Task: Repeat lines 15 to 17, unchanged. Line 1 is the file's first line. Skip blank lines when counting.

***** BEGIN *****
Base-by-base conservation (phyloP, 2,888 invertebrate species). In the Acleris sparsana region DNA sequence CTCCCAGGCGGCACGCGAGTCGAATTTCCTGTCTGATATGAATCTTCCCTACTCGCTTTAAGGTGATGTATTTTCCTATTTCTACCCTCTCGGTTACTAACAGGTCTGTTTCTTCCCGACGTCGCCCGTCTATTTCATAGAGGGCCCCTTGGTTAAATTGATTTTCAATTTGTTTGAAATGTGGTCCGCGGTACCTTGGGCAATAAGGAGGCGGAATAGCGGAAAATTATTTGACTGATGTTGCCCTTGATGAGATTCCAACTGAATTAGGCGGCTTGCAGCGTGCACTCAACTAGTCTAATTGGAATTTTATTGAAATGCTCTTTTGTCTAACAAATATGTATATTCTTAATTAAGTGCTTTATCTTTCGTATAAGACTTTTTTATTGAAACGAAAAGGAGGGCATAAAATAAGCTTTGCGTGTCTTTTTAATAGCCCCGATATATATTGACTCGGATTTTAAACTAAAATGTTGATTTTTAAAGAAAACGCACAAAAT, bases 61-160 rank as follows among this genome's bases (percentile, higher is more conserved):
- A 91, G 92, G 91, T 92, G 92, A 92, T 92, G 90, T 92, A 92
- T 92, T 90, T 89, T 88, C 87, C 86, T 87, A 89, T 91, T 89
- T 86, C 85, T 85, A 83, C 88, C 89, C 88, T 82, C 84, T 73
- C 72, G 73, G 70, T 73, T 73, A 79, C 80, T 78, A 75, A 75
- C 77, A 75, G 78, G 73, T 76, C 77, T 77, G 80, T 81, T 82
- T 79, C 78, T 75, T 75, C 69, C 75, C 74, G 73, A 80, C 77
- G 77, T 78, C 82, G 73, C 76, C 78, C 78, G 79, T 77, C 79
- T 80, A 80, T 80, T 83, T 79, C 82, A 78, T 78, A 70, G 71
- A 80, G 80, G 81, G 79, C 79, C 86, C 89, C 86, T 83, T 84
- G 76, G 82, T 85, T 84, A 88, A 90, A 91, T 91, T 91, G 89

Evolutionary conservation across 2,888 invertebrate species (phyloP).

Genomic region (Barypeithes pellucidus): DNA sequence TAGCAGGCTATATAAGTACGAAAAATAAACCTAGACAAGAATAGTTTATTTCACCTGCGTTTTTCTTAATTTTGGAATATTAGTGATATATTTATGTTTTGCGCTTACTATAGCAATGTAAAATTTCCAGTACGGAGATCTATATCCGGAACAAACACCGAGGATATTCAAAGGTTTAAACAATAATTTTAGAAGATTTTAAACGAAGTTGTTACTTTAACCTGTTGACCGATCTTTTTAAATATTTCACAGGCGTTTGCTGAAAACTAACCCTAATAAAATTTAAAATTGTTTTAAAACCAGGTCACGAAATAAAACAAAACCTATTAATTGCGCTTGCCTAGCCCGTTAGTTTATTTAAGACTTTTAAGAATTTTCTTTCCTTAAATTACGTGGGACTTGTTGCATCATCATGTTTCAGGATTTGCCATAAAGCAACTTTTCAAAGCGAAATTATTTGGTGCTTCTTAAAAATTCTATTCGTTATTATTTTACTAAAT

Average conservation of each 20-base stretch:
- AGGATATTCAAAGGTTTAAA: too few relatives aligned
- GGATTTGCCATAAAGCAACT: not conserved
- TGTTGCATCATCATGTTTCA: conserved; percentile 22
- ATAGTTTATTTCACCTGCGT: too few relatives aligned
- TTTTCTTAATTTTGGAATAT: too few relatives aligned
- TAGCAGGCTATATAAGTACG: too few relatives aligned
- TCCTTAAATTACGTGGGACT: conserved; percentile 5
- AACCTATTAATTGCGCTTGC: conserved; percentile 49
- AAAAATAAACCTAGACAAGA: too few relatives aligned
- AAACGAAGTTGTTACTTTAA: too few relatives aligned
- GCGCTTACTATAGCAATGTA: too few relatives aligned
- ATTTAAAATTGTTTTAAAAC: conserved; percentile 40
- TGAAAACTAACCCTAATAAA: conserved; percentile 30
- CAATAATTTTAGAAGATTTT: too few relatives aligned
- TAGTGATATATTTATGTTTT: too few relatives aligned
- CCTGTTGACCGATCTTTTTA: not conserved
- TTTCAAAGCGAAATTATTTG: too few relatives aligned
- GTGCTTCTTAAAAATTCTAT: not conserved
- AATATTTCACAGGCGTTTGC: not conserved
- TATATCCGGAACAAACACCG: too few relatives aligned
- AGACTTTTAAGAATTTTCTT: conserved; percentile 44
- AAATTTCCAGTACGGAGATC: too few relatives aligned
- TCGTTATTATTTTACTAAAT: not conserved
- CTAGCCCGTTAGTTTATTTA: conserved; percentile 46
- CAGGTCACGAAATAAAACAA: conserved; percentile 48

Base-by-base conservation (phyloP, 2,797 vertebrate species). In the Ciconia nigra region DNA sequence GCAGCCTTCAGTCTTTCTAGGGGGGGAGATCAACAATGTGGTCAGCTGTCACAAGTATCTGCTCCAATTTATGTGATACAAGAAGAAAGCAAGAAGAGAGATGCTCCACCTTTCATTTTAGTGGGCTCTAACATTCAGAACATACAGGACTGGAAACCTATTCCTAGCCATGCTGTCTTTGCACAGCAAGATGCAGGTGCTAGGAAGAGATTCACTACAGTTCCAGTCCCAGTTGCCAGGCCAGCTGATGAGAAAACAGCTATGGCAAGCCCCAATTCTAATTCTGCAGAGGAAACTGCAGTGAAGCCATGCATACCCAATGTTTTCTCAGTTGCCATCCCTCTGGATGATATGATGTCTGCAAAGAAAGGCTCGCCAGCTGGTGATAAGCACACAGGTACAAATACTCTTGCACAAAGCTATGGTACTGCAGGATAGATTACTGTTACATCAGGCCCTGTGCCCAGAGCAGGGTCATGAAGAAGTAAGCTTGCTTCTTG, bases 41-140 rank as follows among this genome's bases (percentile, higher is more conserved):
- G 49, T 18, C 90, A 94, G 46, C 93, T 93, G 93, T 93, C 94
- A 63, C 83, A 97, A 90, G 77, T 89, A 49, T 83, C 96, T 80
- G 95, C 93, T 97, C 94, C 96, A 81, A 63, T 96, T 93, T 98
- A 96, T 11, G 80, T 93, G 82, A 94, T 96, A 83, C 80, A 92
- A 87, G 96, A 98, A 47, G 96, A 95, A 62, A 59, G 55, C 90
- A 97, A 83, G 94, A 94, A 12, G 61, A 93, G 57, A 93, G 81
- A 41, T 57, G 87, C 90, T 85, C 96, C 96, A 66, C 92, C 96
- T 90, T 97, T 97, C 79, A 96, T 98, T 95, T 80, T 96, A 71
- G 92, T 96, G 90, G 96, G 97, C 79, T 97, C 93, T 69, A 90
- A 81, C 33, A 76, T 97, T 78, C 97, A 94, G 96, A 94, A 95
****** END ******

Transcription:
- AGGATATTCAAAGGTTTAAA: too few relatives aligned
- GGATTTGCCATAAAGCAACT: not conserved
- TGTTGCATCATCATGTTTCA: conserved; percentile 22